Chuka Umunna today set out his red lines for serving in a Jeremy Corbyn Shadow Cabinet as he flagged up “grave concerns” over leaving Nato and renationalisation.
The Shadow Business Secretary, who withdrew from the leadership contest after less than a week, indicated he could step back from a front line role in the party as he too has “points of principle”.
Mr Umunna also warned against “flashmob democracy” after a surge of more than 350,000 people signed up to the Labour Party after the election to vote in the leadership contest.
Mr Corbyn is seen as favourite to win the Labour leadership contest, but in recent weeks has come under strong attack from his rivals over both his economic and foreign affairs policies.
Speaking this morning on BBC Radio 4’s Today programme, Mr Ummuna said: "One of the things that’s very important to me is that we maintain our pro-European stance and that we are very clear that whatever the outcome of the renegotiation and the EU referendum campaign the Labour party is clear it would stay in. It is not clear what position Jeremy would adopt in that situation.
"I have grave concerns about increasing National Insurance for middle income families by seven per cent, I’m concerned about us withdrawing from Nato and I don’t think you can go around nationalising things without compensation when, you know, we often invest in these things in our pension funds.”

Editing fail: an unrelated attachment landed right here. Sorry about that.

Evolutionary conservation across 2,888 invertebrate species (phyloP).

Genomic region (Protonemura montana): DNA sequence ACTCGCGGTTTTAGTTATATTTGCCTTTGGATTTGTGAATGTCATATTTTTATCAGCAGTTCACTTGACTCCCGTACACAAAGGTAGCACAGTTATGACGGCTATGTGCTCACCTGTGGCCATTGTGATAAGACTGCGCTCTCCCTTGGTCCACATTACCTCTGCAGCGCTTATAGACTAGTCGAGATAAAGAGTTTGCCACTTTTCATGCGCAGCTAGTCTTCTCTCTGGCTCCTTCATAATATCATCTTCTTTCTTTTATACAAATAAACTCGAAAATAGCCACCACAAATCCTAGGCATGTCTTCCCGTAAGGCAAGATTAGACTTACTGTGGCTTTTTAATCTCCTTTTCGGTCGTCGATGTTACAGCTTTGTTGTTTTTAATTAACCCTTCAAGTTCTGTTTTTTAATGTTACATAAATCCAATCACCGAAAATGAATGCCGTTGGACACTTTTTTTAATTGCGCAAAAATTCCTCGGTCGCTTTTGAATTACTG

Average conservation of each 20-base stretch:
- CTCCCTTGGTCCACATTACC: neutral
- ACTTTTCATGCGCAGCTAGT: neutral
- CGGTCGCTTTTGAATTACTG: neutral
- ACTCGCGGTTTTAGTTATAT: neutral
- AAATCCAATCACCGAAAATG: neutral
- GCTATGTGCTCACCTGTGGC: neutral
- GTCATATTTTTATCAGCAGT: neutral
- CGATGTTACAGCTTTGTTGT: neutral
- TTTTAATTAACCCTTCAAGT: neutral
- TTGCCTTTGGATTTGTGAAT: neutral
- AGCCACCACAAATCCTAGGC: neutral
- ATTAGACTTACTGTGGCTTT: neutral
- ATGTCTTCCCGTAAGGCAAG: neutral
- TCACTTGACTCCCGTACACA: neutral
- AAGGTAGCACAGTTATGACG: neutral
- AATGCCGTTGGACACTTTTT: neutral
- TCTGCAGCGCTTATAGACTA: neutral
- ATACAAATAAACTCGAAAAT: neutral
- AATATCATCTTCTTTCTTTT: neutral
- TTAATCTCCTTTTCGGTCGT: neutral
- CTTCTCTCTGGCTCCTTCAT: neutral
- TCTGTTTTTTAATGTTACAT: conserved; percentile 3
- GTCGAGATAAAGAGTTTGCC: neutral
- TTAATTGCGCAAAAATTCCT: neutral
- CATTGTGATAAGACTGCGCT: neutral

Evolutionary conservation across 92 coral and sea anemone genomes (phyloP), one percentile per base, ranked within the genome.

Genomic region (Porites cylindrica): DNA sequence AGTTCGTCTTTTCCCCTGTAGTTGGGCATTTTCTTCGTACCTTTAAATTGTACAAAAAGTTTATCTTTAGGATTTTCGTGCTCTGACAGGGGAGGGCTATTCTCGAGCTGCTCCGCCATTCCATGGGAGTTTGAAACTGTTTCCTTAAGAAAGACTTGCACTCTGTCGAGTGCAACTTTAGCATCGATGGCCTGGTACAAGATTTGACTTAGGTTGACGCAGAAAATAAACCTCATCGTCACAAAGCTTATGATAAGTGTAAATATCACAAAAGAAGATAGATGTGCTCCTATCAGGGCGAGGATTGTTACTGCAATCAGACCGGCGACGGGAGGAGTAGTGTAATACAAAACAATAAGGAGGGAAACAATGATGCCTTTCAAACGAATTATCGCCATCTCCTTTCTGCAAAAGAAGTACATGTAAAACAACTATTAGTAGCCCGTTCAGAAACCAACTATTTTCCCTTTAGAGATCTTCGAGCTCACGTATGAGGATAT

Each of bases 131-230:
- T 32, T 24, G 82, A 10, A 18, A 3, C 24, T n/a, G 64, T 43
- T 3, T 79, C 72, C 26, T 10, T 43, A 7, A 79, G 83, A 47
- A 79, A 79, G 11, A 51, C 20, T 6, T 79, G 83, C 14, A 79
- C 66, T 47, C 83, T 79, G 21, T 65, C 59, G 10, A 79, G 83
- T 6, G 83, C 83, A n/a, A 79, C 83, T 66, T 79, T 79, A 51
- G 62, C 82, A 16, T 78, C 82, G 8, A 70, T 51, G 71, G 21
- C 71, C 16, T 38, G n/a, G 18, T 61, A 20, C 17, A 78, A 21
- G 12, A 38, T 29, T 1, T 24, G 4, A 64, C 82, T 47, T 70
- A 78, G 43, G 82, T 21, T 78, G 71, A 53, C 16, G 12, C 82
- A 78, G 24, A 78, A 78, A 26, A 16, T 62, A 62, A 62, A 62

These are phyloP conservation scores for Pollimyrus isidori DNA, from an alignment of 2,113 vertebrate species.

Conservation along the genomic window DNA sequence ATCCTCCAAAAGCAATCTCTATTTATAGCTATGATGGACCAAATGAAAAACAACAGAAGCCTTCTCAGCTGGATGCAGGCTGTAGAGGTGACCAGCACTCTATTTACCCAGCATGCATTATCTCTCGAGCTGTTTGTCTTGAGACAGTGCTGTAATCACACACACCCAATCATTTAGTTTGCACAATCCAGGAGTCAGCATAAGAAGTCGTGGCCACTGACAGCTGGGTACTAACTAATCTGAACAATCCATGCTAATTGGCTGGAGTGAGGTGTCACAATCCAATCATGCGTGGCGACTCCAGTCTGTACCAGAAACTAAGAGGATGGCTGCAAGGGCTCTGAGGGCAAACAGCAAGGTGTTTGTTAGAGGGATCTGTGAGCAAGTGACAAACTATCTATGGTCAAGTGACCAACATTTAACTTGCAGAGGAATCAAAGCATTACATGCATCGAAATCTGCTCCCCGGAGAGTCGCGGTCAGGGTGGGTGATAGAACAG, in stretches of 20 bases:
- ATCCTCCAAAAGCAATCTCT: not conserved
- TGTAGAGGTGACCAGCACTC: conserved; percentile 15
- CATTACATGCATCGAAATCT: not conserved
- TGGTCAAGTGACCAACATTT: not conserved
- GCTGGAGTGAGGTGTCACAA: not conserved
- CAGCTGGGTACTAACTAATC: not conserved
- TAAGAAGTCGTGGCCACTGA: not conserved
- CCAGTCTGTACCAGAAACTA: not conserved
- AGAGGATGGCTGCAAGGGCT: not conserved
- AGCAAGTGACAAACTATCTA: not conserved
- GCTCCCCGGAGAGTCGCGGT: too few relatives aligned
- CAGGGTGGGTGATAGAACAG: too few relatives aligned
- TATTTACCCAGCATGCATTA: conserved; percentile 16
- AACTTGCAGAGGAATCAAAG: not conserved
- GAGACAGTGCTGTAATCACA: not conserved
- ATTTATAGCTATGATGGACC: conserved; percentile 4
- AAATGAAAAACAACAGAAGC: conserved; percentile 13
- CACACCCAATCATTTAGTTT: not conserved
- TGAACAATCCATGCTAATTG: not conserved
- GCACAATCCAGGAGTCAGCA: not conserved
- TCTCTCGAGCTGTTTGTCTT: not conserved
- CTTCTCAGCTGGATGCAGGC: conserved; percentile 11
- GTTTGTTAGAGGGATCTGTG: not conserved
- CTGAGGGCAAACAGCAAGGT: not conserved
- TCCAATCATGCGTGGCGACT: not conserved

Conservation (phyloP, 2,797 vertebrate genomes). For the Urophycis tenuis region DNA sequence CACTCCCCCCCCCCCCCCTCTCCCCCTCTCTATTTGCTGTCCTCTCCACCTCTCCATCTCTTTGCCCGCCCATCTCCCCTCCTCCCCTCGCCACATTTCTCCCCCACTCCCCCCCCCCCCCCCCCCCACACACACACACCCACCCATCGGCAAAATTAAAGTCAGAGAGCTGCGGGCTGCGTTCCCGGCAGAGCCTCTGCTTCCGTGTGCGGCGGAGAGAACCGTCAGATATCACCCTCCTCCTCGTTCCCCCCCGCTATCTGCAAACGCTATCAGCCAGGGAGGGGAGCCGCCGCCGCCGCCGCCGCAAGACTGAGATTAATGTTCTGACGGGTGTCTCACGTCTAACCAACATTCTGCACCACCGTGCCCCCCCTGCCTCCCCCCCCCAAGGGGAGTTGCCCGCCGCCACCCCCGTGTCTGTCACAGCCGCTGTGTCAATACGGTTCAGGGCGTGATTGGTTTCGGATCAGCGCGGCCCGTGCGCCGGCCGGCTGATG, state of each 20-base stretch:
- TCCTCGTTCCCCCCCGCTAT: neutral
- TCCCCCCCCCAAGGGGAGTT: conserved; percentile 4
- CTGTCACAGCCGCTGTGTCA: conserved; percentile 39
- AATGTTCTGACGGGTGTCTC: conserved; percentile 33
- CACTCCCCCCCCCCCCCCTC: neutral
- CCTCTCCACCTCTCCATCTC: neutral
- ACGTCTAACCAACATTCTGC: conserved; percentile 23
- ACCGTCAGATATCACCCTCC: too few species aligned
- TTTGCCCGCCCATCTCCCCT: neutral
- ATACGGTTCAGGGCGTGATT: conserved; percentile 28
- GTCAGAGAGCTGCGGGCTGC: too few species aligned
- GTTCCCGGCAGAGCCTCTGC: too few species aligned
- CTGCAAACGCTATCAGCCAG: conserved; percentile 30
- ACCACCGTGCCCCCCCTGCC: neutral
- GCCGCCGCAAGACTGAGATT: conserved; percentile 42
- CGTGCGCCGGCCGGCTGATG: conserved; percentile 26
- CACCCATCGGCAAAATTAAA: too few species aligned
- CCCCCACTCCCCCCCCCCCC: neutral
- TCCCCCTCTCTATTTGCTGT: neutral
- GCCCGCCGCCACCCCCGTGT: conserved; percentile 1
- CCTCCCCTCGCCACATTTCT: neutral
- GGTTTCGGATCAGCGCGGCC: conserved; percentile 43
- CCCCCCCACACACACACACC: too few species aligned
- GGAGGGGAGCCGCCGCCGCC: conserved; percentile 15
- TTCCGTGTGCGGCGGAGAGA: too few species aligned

When asked if he would serve in Mr Corbyn’s Shadow Cabinet, Mr Umunna replied: "It would completely depend on the programme you’re being asked to sign up to. I’ve just explained to you some of the misgivings I have and some of the points of principle that I have. He has many points of principle, I have them too. It completely depends but I think ultimately we’re all keen to contribute and as I said, Shadow Cabinet is not the only way to do that.”
Labour’s membership has swelled from 187,000 before the General Election to 292,973 as of last week. In addition to full members, a further 112,799 people have signed up as ‘registered supporters’ and 148,182 are ‘affiliated supporters’.
The surge in interest has been attributed to the popularity of Mr Corbyn, who is offering an alternative economic plan based around so-called People’s Quantitative Easing – printing money to fund infrastructure developments.
There have been fears among Labour that supporters of rival parties have signed up in order to influence the election result, leading to 400 members or supporters of the Conservatives and 1,900 members or supporters of the Green Party being banned.
Mr Umunna said the increase in supporters was “a cause for celebration.”
He added: "But the real important thing now is we can’t have a kind of flashmob democracy where everyone comes in for the contest and then they flee. We want to make sure that we harness the energy that the new joiners bring both in terms of helping them get on the doorstep to sell the progressive messages we need to get across to the public but also helping them organise in their communities.
"These people have great links to local groups and organisation which will help us revive our community organising tradition."